The anterior and posterior cruciate ligaments are important parts of the knee joint, and have key roles in maintaining the stability of the knee joint (1). Anterior cruciate ligament (ACL) injury is caused by a violent forward impact on the upper back of the calf, and posterior cruciate ligament injury is caused by a violent backward impact on the anterior chamber of the upper leg. Clinically, ACL injuries are more commonly seen (2,3). Injury to the ACL can cause damage to the meniscus and articular cartilage, which in turn leads to osteoarthritis (4). The predominant cause of ACL injury is a sudden change in the direction of movement, which causes partial fiber bundle damage. Arthroscopy is a traditional diagnostic method used to identify ACL damage, and has a high sensitivity, but is an invasive examination (5). Recently, MRI examination has become a very effective non-invasive examination method for the diagnosis of ACL injury in clinic, and it can also display other lesions in the joint and determine the location and extent of ligament tear (6). Therefore, in this study, we selected 78 patients with highly suspected ACL injuries as the research participants, analyzed the accuracy of MRI in diagnosing ACL injuries, and compared it with arthroscopy to evaluate the clinical value of MRI in diagnosing ACL injuries. We present the following article in accordance with the STARD reporting checklist (available at http://dx.doi.org/10.21037/atm-20-7391).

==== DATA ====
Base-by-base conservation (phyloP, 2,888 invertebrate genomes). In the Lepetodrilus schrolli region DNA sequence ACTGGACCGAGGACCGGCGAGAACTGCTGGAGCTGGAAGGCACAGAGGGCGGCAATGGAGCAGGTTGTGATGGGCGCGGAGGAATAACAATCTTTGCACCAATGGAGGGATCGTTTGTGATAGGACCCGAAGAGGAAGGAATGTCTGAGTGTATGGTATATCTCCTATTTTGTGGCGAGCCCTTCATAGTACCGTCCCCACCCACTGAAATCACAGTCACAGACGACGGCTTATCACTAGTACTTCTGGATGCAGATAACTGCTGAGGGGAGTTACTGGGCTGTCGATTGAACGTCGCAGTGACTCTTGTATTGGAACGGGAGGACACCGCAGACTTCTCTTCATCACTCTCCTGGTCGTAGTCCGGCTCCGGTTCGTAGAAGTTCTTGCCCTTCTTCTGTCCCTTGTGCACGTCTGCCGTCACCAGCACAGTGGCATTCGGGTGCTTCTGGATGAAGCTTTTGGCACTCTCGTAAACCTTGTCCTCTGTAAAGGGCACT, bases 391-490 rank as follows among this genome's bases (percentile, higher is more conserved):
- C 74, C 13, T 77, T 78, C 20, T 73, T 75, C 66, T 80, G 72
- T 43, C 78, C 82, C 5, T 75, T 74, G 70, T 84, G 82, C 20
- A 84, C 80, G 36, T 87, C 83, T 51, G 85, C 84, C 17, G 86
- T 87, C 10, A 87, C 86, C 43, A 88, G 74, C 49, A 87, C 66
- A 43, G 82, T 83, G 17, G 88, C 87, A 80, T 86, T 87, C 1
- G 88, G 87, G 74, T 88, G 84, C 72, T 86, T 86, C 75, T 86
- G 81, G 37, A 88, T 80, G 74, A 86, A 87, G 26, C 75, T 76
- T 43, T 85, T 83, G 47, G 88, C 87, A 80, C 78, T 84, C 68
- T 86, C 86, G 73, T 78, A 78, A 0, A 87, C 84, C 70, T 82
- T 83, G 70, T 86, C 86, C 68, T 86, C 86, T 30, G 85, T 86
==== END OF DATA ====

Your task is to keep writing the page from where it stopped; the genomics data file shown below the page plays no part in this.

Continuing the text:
A prospective study was conducted on 78 patients admitted to our hospital from June 2018 to October 2019 who were highly suspected of ACL injury. Among the 78 patients, 55 were male and 23 were female, aged 21–59 years old, with an average age of 42.64±6.57 years old. Reasons for treatment included car accidents (n=7), hard object collisions (n=18), sports injuries (n=37), and sprains (n=16). The presenting clinical symptoms included knee swelling, slow movement, and restricted knee movement.
Participants were recruited to this study if they fulfilled the following inclusion criteria: (I) undertaking of both MRI and arthroscopy examination, and received treatment in our hospital; (II) no contraindications to MRI examination; (III) a clear history of trauma; (IV) complete imaging and clinical data; (V) no history of ipsilateral knee surgery.
Patients were excluded from this study if the following criteria were met: (I) obvious signs of osteoarthritis; (II) cochlear implantation; (III) a pacemaker, defibrillator, insulin pump, or indwelling catheter installed in the body; (IV) meniscus disease or developmental deformity (V) women who were either pregnant or lactating. This study was approved by the Shijiazhuang Third Hospital (No. 2020-10-15). All procedures performed in this study involving human participants were in accordance with the Declaration of Helsinki (as revised in 2013). And the informed consent was taken from all the patients.